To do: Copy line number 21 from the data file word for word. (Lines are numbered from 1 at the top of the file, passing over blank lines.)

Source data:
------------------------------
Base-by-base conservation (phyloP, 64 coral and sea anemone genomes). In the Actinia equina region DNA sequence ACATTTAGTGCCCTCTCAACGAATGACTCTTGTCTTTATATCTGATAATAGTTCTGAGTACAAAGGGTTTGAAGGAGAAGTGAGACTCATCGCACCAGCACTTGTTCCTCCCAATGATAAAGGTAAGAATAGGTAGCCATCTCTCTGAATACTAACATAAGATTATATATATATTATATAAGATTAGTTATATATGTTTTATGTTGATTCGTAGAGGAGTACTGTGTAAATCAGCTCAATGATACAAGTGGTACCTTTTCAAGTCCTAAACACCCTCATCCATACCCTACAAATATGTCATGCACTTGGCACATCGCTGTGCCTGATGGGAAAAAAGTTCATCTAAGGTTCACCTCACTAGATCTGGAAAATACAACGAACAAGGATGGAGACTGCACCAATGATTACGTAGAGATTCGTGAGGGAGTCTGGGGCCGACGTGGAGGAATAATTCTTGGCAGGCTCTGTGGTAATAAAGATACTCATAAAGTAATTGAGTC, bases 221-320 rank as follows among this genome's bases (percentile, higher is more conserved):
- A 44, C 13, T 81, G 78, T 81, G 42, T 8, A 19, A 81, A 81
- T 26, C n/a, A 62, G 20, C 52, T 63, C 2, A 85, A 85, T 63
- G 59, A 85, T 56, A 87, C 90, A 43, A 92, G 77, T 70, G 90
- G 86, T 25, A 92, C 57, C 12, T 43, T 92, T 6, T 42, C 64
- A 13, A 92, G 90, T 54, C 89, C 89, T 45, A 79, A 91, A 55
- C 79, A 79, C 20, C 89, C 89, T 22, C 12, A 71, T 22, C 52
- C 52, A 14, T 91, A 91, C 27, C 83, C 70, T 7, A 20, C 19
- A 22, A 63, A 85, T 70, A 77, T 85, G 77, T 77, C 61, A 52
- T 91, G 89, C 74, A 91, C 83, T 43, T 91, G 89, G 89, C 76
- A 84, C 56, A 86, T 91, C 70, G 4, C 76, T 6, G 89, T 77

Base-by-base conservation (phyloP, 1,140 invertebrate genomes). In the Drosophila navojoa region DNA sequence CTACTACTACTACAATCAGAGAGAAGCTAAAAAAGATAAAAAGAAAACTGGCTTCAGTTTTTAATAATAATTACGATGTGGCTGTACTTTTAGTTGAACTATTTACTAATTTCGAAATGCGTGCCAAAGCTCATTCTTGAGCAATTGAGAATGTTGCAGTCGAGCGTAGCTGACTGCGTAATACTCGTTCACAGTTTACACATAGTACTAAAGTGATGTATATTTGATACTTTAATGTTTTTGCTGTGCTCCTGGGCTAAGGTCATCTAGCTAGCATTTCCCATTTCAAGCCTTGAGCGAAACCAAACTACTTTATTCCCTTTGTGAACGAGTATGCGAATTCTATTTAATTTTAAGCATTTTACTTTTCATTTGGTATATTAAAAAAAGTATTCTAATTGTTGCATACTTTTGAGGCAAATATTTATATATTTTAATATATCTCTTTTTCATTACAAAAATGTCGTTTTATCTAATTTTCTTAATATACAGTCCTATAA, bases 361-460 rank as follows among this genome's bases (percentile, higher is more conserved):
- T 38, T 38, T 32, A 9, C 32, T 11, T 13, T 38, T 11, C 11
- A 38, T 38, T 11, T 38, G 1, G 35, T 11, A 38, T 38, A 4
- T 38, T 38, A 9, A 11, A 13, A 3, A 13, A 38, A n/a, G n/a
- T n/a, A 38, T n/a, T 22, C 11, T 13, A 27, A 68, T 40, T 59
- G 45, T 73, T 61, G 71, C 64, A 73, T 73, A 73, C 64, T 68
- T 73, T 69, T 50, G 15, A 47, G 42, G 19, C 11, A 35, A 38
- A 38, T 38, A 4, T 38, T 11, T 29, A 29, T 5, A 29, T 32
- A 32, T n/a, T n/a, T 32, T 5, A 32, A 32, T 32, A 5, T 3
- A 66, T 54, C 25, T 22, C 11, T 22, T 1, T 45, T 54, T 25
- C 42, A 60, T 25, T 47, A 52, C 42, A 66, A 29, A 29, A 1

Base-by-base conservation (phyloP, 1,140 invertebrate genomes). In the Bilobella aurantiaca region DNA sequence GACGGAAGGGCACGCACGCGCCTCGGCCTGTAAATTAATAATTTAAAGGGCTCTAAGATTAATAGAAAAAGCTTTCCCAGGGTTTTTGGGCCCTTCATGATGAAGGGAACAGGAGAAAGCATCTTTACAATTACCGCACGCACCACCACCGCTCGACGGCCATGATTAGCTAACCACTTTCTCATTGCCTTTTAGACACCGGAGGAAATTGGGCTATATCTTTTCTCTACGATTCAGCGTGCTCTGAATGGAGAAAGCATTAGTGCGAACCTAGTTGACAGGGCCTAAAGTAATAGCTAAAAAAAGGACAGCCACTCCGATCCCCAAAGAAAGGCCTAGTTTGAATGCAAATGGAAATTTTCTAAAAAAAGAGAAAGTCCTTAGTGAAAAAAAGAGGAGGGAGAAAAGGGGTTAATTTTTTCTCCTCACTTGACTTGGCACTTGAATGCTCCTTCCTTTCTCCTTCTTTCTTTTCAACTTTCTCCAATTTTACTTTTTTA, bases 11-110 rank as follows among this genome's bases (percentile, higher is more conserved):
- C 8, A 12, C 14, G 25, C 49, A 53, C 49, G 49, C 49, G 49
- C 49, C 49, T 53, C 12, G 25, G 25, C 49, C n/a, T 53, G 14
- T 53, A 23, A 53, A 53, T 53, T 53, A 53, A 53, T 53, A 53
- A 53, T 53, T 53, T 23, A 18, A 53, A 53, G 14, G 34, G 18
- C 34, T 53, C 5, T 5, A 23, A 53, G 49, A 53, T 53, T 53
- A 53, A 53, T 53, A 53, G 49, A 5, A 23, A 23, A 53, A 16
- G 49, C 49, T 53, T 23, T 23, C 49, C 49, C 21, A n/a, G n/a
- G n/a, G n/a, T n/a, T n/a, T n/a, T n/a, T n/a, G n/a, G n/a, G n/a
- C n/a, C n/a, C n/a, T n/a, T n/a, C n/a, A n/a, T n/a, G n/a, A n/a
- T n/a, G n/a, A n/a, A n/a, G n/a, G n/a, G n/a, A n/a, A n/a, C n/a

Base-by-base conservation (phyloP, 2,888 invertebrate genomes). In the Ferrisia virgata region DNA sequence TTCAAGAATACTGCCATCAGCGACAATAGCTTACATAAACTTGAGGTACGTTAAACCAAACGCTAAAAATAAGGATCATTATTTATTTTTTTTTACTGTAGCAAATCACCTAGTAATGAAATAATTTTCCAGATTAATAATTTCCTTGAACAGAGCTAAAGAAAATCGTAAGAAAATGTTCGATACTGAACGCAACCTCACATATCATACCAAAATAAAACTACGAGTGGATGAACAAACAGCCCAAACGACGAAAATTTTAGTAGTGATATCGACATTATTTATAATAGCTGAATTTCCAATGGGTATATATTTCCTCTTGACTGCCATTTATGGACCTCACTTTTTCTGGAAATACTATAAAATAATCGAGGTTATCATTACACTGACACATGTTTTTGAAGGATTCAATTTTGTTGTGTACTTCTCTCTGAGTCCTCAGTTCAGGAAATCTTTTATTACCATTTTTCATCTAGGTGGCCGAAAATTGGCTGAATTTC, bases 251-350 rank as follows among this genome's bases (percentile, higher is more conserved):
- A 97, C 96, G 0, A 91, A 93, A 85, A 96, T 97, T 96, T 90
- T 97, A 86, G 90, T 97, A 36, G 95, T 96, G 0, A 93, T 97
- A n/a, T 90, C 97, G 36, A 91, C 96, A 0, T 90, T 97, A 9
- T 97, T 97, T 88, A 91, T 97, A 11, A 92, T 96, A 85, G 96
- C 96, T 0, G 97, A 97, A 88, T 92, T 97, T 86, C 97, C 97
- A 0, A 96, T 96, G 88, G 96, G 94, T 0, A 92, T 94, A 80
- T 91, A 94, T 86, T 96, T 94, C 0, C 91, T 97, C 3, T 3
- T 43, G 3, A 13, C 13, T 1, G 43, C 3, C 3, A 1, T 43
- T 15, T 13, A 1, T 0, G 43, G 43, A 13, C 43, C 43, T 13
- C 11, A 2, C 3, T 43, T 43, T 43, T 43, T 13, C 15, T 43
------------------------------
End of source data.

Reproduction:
- A 66, T 54, C 25, T 22, C 11, T 22, T 1, T 45, T 54, T 25